In Part 4 of our article Tax reform’s impact on private equity and M&A markets, we recap the increased carried interest holding period brought about by the Tax Cuts and Jobs Act and how it could impact M&A market activity, buyers, sellers and the private equity industry as a whole.
The new law imposes a three-year holding period requirement for gains on the disposition of applicable partnership interests in order to be treated as long-term capital gains. Code section 1061(c)(1) defines an applicable partnership interest to mean any interest in a partnership which, directly or indirectly, is transferred to, or is held by, the taxpayer in connection with the performance of substantial services by the taxpayer, or any other related person, in any applicable trade or business. An applicable trade or business is described as “any activity conducted on a regular, continuous and substantial basis that, regardless of whether the activity is conducted in one or more entities, consists (in whole or part) of:
This definition captures the activities of a private equity fund and the change in the holding period was directly aimed at the industry.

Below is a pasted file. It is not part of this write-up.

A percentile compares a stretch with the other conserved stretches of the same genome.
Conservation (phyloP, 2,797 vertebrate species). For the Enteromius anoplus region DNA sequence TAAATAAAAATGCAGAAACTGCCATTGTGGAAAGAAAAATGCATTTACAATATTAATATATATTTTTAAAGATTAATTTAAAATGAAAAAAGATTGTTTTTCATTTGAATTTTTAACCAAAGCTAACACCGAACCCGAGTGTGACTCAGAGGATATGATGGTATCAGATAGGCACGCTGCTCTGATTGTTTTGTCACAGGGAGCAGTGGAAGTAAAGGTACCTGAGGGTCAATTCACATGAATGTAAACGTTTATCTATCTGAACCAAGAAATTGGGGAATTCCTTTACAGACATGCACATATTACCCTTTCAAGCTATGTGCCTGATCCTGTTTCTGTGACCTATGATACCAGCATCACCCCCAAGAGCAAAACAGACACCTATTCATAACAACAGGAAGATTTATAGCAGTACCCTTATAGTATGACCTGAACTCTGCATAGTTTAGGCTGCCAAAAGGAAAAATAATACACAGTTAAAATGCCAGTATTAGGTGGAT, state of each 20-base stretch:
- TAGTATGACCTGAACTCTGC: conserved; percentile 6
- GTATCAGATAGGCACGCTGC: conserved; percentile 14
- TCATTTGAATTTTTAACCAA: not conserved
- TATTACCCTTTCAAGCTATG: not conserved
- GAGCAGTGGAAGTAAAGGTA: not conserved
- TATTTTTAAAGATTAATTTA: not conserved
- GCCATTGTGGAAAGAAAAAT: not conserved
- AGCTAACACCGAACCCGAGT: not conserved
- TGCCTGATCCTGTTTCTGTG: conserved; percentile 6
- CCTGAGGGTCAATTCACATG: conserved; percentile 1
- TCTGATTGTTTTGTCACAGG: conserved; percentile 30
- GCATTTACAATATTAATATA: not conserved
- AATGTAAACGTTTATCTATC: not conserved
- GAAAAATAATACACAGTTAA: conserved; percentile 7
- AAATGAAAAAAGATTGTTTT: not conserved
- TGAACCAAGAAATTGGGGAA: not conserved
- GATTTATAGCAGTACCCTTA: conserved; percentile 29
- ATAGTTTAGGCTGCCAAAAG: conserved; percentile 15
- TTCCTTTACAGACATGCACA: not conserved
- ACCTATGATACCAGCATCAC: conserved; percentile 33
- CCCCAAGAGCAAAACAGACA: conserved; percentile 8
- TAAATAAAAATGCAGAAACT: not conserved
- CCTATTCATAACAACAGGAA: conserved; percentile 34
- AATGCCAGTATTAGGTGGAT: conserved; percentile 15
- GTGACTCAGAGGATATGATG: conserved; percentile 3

The carried interest period requirement likely won’t have an effect on M&A activity as private equity firms tend to hold their investments for more than the three-year holding period. Note that for purposes of applying the three-year holding period provision, an add-on acquisition by a private equity portfolio company funded by additional capital contributions by the partners may result in a bifurcated holding period for partnership interests. Further guidance will likely be issued in 2018 to clarify the exact meaning of the new requirement.
While this change does influence private equity funds in their decision process to sell or hold, it has had a relatively small impact on M&A market activity.
Other than the possibility of there being less assets on the market, as private equity funds may retain an investment to meet the three-year holding period requirement, we see little to no effect on the overall market for a buyer.
Non-private equity sellers generally should not be impacted by this change.
While there may be an incentive to hold a portfolio company and avoid an exit until meeting the new three-year holding period, disposition decisions are generally based on the overall economics of the market and the transaction. Therefore, the holding period is just another factor in the decision making process. We also note that according to Pitchbook, private equity deals that exit in less than three years accounted for only 16.9 percent of exits in 2017. Thus, the new provision will generally only capture a limited number of transactions. The more likely impact is how private equity funds make add-on acquisitions and whether such transactions are funded by additional capital contributions, which may result in a restart in the holding period for portion of their investment, or funding the acquisition through existing capital or additional leverage.
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